Appeals Court Blocks Health Law’s Contraception Requirement

seventh circuitFrom, By Joe Palazzolo, Updated Nov. 8, 2013 – A federal appeals court on Friday blocked a provision of the Obama administration’s health-care law requiring employers to provide birth-control coverage in employee insurance, ruling that it imposed a “substantial burden” on religious rights of two Midwestern companies.The move by the Seventh U.S. Circuit Court of Appeals in Chicago marked the first time a federal appeals court has issued a ruling preventing the federal government from enforcing the provision. Federal appeals courts in Washington, D.C., and Denver have sided with plaintiffs challenging the provision on religious grounds but stopped short of issuing injunctions. Federal appeals courts in Philadelphia and Cincinnati, meanwhile, have sided with the Obama administration.The Supreme Court could decide as soon as this month whether to review some of the cases.
A Justice Department spokeswoman declined to comment on the latest ruling.”Things are lining up very well as the cases head to the Supreme Court,” said Edward White, who represents one of the companies, Illinois-based Korte & Luitjohan Contractors Inc., and its owners Cyril and Jane Korte, who are Roman Catholic and oppose contraception. The other plaintiffs were Grote Industries LLC and Grote Industries Inc., based in Madison, Ind., which make vehicle safety systems.The plaintiffs sued the federal government over the so-called contraceptive mandate in 2012, arguing that it placed a burden on their practice of religion in violation of the federal Religious Freedom Restoration Act and the free-exercise and free-speech clauses of the First Amendment. The Justice Department, which is charged with defending the mandate in court, has argued that for-profit companies have no religious rights.”The government draws the line at religiously affiliated nonprofit corporations. That line is nowhere to be found in the text of RFRA or any related act of Congress,” wrote Judge Diane S. Sykes for a 2-1 majority.She gave the example of a Jewish deli, in support of the notion that for-profit companies also enjoy religious rights. If the restaurant had no religious rights, it could be denied the ability to observe Kosher dietary restrictions, wrote Judge Sykes, who was appointed by President George W. Bush.The Seventh Circuit’s ruling contrasts with the decision last week by the U.S. Court of Appeals for the D.C. Circuit, which held there was “no basis for concluding a secular organization can exercise religion.” Still, the D.C. court said the owners of produce-distribution companies in Ohio could challenge the mandate as a burden on their own beliefs.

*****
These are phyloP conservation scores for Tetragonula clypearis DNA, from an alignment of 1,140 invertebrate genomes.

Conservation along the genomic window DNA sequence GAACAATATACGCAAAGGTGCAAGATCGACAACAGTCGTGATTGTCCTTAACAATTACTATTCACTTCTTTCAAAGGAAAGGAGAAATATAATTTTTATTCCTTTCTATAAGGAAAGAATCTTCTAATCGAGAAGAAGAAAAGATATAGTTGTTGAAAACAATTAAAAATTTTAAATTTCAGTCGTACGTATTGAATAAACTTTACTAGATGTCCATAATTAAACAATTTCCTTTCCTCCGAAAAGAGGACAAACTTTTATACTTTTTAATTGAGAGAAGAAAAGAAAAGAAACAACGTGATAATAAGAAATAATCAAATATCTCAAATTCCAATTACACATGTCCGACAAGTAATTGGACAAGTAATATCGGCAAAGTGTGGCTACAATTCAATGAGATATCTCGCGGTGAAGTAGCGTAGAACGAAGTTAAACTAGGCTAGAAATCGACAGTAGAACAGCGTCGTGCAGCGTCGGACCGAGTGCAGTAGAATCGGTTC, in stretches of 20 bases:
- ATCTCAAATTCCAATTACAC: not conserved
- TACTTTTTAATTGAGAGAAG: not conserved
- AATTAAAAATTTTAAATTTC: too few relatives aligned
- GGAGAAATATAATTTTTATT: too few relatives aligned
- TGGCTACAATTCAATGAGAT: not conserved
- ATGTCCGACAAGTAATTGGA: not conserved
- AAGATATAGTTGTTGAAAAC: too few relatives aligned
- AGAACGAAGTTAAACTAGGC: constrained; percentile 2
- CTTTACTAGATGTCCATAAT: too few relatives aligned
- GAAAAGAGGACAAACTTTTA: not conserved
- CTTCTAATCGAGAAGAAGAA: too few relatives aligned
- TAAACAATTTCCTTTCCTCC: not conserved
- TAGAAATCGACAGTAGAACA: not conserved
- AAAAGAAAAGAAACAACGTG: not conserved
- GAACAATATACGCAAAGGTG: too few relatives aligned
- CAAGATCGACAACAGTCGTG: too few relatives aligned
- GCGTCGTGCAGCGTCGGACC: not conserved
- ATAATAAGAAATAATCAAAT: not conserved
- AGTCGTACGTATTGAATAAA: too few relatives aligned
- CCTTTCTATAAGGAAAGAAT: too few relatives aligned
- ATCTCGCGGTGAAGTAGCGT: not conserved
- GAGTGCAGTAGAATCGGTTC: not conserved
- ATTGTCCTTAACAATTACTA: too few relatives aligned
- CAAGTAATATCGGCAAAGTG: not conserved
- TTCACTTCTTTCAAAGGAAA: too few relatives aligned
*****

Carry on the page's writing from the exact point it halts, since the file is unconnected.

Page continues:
Judge Ilana Rovner, writing in dissent, said her colleagues had ascribed a right to corporations that was uniquely human.

“Religious beliefs have to do with such fundamental questions as the nature of mankind, where we came from, our place in the world, what happens when we die, and our relationships with and obligations to other people,” she wrote. “A corporation is a legal construct which does not have the sentience and conscience to entertain such ultimate questions.”

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